The Earth’s surface, warmed by the Sun, releases heat into the atmosphere. Some heat is absorbed by greenhouse gases like carbon dioxide and then released to space (A). Some heat goes straight out to space (B). Some heat is absorbed by greenhouse gases and then bounced back to Earth (C). More carbon dioxide in the atmosphere means that more heat will be stopped by greenhouse gases, warming the planet.
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Lisa Gardiner / Windows to the Universe
Earth's Greenhouse Effect
Not all of the energy from the Sun that arrives at Earth can leave easily. After being transformed into heat, it can become trapped by certain gases in the air. This is a natural process called the greenhouse effect. Without any greenhouse effect, Earth’s temperature would be below freezing. However, Earth’s greenhouse effect is getting stronger because we are adding more greenhouse gases to the atmosphere. This is causing global warming.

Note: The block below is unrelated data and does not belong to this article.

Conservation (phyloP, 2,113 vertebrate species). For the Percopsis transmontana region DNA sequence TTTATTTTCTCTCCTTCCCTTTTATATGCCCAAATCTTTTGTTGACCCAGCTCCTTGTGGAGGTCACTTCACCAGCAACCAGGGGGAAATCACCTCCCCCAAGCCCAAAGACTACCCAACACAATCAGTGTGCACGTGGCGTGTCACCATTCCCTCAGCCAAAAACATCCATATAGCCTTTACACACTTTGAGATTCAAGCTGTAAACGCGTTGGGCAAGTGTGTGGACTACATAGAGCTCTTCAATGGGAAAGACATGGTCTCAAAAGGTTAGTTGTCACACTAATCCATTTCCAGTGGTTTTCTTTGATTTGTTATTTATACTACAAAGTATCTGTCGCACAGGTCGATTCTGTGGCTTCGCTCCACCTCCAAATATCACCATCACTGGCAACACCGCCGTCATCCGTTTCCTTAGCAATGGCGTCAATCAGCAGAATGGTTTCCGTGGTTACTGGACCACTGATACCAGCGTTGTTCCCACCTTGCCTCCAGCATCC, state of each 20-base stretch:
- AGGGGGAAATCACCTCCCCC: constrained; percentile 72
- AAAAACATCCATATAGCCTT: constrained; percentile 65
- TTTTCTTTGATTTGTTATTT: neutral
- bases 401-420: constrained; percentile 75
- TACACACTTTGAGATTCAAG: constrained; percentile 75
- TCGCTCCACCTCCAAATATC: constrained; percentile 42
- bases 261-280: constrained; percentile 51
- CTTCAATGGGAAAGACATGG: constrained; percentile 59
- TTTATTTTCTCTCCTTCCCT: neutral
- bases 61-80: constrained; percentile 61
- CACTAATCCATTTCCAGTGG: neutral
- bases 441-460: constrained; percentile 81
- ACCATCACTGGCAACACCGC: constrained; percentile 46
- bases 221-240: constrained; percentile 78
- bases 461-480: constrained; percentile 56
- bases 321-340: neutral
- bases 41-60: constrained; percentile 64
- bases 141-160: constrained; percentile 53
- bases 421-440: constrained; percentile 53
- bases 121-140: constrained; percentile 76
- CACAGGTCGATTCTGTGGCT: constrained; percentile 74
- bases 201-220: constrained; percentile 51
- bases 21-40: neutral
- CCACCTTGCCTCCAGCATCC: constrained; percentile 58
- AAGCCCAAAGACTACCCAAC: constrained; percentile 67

Sunlight warms the Earth’s surface and than the surface warms the air above it. Some of this heat makes its way back to space. But along the way a lot of it is absorbed by greenhouse gases in the atmosphere. They radiate the heat back to the Earth's surface, to another greenhouse gas molecule, or out to space.
The amounts of greenhouse gases are increasing as fossil fuels are burned, which releases greenhouse gases. Greenhouse gases also make their way to the atmosphere from other sources. Farm animals, for example, release methane gas as they digest food. As cement is made, it releases carbon dioxide.
With more greenhouse gases, heat on its way out of the atmosphere is more likely to be stopped. The added greenhouse gases catch the heat and then send it off in a new direction. Some of the heat will head away from the Earth, some of it will be caught by another greenhouse gas molecule, and some of it will wind up back at the Earth’s surface again. With more greenhouse gases, heat will stick around, warming the planet.
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The Winter 2009 issue of The Earth Scientist
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